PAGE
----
Yasui Konpiragu Shrine (Enkiri-Enmusubi-Ishi,location,history)

Yasui Konpiragu Shrine, Enkiri-Enmusubi-Ishi

The information about Yasui Konpiragu Shrine is presented here. Enkiri-Enmusubi-Ishi (Monument) was installed in 1978. Enkiri-Enmusubi-Ishi originates from the enshrined deity, the 75th Emperor Sutoku’s prayer for the severance of all bad relationships that prevent men and women from being married and so on. Enkiri-Enmusubi-Ishi is a stone in the shape of an ema (votive tablet), about 1.5 meters high and 3 meters wide, with a hole about 50 centimeters in the center. Enkiri-Enmusubi-Ishi has a crack in the center, and it is said that the power of the gods flows through the crack and pours into the hole. Enkiri-Enmusubi-Ishi has a lot of katashiro cards with wishes written on them, so you can barely see anything but the hole.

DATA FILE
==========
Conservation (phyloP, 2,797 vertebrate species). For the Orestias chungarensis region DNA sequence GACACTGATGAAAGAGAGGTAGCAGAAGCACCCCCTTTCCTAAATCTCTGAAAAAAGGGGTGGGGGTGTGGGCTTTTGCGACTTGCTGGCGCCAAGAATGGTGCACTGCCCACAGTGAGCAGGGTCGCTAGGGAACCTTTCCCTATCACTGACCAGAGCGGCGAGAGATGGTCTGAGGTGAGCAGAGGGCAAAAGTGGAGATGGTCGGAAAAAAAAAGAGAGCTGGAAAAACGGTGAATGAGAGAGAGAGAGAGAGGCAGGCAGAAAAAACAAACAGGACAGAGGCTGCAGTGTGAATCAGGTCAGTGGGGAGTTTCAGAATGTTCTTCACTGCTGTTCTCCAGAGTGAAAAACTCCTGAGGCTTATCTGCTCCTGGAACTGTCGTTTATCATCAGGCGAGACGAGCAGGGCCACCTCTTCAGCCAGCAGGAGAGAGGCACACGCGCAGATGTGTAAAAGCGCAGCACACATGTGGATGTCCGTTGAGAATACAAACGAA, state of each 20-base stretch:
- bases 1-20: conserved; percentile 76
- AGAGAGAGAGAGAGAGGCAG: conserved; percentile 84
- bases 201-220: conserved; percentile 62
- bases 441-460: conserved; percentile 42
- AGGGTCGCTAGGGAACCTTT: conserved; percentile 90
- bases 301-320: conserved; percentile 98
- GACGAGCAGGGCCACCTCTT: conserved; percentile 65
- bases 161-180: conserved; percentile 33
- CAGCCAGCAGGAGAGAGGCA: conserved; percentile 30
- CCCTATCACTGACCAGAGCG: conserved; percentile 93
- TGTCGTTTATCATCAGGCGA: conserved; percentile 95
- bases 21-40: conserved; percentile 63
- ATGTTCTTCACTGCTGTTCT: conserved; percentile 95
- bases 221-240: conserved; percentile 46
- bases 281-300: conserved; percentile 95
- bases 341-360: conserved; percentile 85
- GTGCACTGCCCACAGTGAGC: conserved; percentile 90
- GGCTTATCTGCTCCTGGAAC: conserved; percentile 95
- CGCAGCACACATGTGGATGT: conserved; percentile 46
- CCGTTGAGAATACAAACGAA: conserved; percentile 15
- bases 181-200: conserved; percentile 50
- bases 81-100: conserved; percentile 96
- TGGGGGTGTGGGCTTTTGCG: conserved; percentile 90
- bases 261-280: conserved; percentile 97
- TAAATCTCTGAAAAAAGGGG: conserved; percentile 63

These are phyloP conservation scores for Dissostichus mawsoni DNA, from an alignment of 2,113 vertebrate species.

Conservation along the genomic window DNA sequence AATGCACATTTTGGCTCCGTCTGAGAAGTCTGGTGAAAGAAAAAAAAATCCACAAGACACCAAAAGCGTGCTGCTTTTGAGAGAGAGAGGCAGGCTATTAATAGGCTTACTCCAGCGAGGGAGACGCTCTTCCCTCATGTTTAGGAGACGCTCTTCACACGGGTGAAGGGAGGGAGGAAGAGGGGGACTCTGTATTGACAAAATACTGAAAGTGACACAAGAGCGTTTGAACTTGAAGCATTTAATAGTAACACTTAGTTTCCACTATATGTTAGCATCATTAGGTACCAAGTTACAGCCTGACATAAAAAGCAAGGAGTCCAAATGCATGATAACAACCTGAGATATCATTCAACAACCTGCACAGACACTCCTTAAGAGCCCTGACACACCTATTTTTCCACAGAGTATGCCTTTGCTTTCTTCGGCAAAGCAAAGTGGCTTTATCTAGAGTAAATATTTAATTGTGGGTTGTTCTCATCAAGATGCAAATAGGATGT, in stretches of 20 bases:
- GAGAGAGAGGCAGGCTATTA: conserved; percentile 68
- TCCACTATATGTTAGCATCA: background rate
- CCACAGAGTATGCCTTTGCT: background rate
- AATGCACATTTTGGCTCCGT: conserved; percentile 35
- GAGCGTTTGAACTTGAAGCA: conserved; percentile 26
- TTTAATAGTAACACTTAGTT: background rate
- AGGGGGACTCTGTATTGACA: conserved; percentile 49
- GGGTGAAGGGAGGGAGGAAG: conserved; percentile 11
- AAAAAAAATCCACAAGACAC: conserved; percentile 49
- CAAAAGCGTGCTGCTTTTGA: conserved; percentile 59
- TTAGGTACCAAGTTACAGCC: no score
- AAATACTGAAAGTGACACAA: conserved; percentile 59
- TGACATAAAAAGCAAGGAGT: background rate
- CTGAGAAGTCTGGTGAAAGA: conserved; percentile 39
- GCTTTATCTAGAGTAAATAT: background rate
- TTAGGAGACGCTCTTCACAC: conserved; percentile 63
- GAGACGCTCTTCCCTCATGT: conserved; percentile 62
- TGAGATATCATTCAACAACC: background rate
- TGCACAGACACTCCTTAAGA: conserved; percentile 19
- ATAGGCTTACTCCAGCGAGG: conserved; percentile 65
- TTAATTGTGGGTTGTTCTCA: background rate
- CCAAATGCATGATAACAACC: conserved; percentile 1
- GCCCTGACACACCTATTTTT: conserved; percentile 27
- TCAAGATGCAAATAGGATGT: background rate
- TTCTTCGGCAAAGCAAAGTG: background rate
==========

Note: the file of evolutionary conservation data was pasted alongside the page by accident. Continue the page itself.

【Yasui Konpiragu Shrine Location Map & Directions】

Address: 70 Benten-cho, Higashiyama-ku, Kyoto City, Kyoto Prefecture, Japan
Access (How to get there): Higashiyama Yasui bus stop bus stop (about 2 minutes on foot), Keihan Gion-Shijo Station (about 10 minutes on foot), Hankyu Kyoto-Kawaramachi Station (about 15 minutes on foot)

【Opening Hours & Closed (confirmation required)】

Opening Hours: 24 hours
Closed: open year round

【Entrance Fees & Tickets (confirmation required)】

Individual: Free

【Yasui Konpiragu Shrine History】